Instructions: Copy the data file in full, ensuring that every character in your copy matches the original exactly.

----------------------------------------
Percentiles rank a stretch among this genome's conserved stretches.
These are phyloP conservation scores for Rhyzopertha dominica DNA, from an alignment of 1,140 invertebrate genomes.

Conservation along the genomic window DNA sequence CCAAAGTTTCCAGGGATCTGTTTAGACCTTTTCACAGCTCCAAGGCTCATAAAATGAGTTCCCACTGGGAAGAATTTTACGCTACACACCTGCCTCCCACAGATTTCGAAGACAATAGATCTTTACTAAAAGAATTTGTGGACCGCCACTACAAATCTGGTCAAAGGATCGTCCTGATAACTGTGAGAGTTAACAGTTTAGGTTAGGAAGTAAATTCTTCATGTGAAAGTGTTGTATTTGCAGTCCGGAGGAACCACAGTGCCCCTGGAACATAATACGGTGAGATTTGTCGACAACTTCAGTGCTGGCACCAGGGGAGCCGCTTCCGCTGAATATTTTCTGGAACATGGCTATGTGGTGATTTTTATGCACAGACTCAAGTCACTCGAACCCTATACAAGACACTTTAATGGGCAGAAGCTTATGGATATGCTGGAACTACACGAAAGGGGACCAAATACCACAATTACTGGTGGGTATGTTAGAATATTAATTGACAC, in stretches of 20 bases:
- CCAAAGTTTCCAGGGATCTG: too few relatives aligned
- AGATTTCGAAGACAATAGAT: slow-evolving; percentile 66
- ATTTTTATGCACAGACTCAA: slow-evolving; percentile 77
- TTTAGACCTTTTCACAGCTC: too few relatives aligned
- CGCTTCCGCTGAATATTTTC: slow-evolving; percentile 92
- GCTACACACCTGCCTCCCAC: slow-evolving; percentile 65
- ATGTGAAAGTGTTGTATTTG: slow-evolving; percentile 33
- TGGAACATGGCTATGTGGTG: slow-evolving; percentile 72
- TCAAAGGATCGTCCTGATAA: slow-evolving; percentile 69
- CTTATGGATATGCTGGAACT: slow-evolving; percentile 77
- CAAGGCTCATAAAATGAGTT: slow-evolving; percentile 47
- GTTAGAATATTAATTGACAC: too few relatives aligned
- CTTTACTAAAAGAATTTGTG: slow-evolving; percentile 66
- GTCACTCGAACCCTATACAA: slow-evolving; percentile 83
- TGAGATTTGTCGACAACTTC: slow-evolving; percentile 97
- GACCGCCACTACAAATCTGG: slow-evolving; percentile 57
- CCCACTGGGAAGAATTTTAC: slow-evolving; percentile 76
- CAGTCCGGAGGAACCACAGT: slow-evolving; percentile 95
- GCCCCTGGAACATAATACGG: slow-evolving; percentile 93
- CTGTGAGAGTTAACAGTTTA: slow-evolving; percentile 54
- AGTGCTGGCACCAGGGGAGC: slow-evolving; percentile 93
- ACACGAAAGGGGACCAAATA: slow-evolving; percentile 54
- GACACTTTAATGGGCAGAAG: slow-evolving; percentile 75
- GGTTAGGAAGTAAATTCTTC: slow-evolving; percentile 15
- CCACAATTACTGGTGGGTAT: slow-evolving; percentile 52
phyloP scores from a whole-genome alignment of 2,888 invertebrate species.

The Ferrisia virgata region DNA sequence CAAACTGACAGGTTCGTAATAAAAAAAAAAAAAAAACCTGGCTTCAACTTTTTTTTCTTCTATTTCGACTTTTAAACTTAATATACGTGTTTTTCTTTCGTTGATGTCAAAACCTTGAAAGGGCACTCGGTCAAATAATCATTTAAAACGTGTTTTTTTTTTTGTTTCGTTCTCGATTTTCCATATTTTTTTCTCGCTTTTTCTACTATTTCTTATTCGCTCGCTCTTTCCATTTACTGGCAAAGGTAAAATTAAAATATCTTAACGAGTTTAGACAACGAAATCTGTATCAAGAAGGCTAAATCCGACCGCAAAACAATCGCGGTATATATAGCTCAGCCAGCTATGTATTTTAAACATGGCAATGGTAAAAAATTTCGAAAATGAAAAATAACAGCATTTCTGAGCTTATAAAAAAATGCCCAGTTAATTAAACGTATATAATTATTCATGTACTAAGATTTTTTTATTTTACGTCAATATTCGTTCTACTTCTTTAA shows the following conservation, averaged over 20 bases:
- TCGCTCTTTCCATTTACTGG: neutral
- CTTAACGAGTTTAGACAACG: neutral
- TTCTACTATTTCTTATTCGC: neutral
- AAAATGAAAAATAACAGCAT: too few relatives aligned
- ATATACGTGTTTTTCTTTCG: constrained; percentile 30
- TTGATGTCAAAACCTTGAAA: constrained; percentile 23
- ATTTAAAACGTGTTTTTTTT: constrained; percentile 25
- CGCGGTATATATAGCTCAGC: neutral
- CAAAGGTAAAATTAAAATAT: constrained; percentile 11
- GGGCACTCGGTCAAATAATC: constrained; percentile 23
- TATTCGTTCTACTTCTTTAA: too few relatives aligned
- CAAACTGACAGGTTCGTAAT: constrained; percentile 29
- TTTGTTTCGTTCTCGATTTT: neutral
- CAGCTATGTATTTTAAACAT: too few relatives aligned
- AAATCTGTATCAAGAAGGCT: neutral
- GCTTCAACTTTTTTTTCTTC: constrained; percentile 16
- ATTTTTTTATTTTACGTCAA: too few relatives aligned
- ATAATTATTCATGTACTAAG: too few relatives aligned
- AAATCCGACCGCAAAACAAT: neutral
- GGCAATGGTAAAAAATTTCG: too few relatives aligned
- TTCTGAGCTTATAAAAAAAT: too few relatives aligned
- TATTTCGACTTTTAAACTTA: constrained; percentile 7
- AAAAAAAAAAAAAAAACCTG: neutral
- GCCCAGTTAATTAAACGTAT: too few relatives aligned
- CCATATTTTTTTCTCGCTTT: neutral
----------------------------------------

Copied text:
Percentiles rank a stretch among this genome's conserved stretches.
These are phyloP conservation scores for Rhyzopertha dominica DNA, from an alignment of 1,140 invertebrate genomes.

Conservation along the genomic window DNA sequence CCAAAGTTTCCAGGGATCTGTTTAGACCTTTTCACAGCTCCAAGGCTCATAAAATGAGTTCCCACTGGGAAGAATTTTACGCTACACACCTGCCTCCCACAGATTTCGAAGACAATAGATCTTTACTAAAAGAATTTGTGGACCGCCACTACAAATCTGGTCAAAGGATCGTCCTGATAACTGTGAGAGTTAACAGTTTAGGTTAGGAAGTAAATTCTTCATGTGAAAGTGTTGTATTTGCAGTCCGGAGGAACCACAGTGCCCCTGGAACATAATACGGTGAGATTTGTCGACAACTTCAGTGCTGGCACCAGGGGAGCCGCTTCCGCTGAATATTTTCTGGAACATGGCTATGTGGTGATTTTTATGCACAGACTCAAGTCACTCGAACCCTATACAAGACACTTTAATGGGCAGAAGCTTATGGATATGCTGGAACTACACGAAAGGGGACCAAATACCACAATTACTGGTGGGTATGTTAGAATATTAATTGACAC, in stretches of 20 bases:
- CCAAAGTTTCCAGGGATCTG: too few relatives aligned
- AGATTTCGAAGACAATAGAT: slow-evolving; percentile 66
- ATTTTTATGCACAGACTCAA: slow-evolving; percentile 77
- TTTAGACCTTTTCACAGCTC: too few relatives aligned
- CGCTTCCGCTGAATATTTTC: slow-evolving; percentile 92
- GCTACACACCTGCCTCCCAC: slow-evolving; percentile 65
- ATGTGAAAGTGTTGTATTTG: slow-evolving; percentile 33
- TGGAACATGGCTATGTGGTG: slow-evolving; percentile 72
- TCAAAGGATCGTCCTGATAA: slow-evolving; percentile 69
- CTTATGGATATGCTGGAACT: slow-evolving; percentile 77
- CAAGGCTCATAAAATGAGTT: slow-evolving; percentile 47
- GTTAGAATATTAATTGACAC: too few relatives aligned
- CTTTACTAAAAGAATTTGTG: slow-evolving; percentile 66
- GTCACTCGAACCCTATACAA: slow-evolving; percentile 83
- TGAGATTTGTCGACAACTTC: slow-evolving; percentile 97
- GACCGCCACTACAAATCTGG: slow-evolving; percentile 57
- CCCACTGGGAAGAATTTTAC: slow-evolving; percentile 76
- CAGTCCGGAGGAACCACAGT: slow-evolving; percentile 95
- GCCCCTGGAACATAATACGG: slow-evolving; percentile 93
- CTGTGAGAGTTAACAGTTTA: slow-evolving; percentile 54
- AGTGCTGGCACCAGGGGAGC: slow-evolving; percentile 93
- ACACGAAAGGGGACCAAATA: slow-evolving; percentile 54
- GACACTTTAATGGGCAGAAG: slow-evolving; percentile 75
- GGTTAGGAAGTAAATTCTTC: slow-evolving; percentile 15
- CCACAATTACTGGTGGGTAT: slow-evolving; percentile 52
phyloP scores from a whole-genome alignment of 2,888 invertebrate species.

The Ferrisia virgata region DNA sequence CAAACTGACAGGTTCGTAATAAAAAAAAAAAAAAAACCTGGCTTCAACTTTTTTTTCTTCTATTTCGACTTTTAAACTTAATATACGTGTTTTTCTTTCGTTGATGTCAAAACCTTGAAAGGGCACTCGGTCAAATAATCATTTAAAACGTGTTTTTTTTTTTGTTTCGTTCTCGATTTTCCATATTTTTTTCTCGCTTTTTCTACTATTTCTTATTCGCTCGCTCTTTCCATTTACTGGCAAAGGTAAAATTAAAATATCTTAACGAGTTTAGACAACGAAATCTGTATCAAGAAGGCTAAATCCGACCGCAAAACAATCGCGGTATATATAGCTCAGCCAGCTATGTATTTTAAACATGGCAATGGTAAAAAATTTCGAAAATGAAAAATAACAGCATTTCTGAGCTTATAAAAAAATGCCCAGTTAATTAAACGTATATAATTATTCATGTACTAAGATTTTTTTATTTTACGTCAATATTCGTTCTACTTCTTTAA shows the following conservation, averaged over 20 bases:
- TCGCTCTTTCCATTTACTGG: neutral
- CTTAACGAGTTTAGACAACG: neutral
- TTCTACTATTTCTTATTCGC: neutral
- AAAATGAAAAATAACAGCAT: too few relatives aligned
- ATATACGTGTTTTTCTTTCG: constrained; percentile 30
- TTGATGTCAAAACCTTGAAA: constrained; percentile 23
- ATTTAAAACGTGTTTTTTTT: constrained; percentile 25
- CGCGGTATATATAGCTCAGC: neutral
- CAAAGGTAAAATTAAAATAT: constrained; percentile 11
- GGGCACTCGGTCAAATAATC: constrained; percentile 23
- TATTCGTTCTACTTCTTTAA: too few relatives aligned
- CAAACTGACAGGTTCGTAAT: constrained; percentile 29
- TTTGTTTCGTTCTCGATTTT: neutral
- CAGCTATGTATTTTAAACAT: too few relatives aligned
- AAATCTGTATCAAGAAGGCT: neutral
- GCTTCAACTTTTTTTTCTTC: constrained; percentile 16
- ATTTTTTTATTTTACGTCAA: too few relatives aligned
- ATAATTATTCATGTACTAAG: too few relatives aligned
- AAATCCGACCGCAAAACAAT: neutral
- GGCAATGGTAAAAAATTTCG: too few relatives aligned
- TTCTGAGCTTATAAAAAAAT: too few relatives aligned
- TATTTCGACTTTTAAACTTA: constrained; percentile 7
- AAAAAAAAAAAAAAAACCTG: neutral
- GCCCAGTTAATTAAACGTAT: too few relatives aligned
- CCATATTTTTTTCTCGCTTT: neutral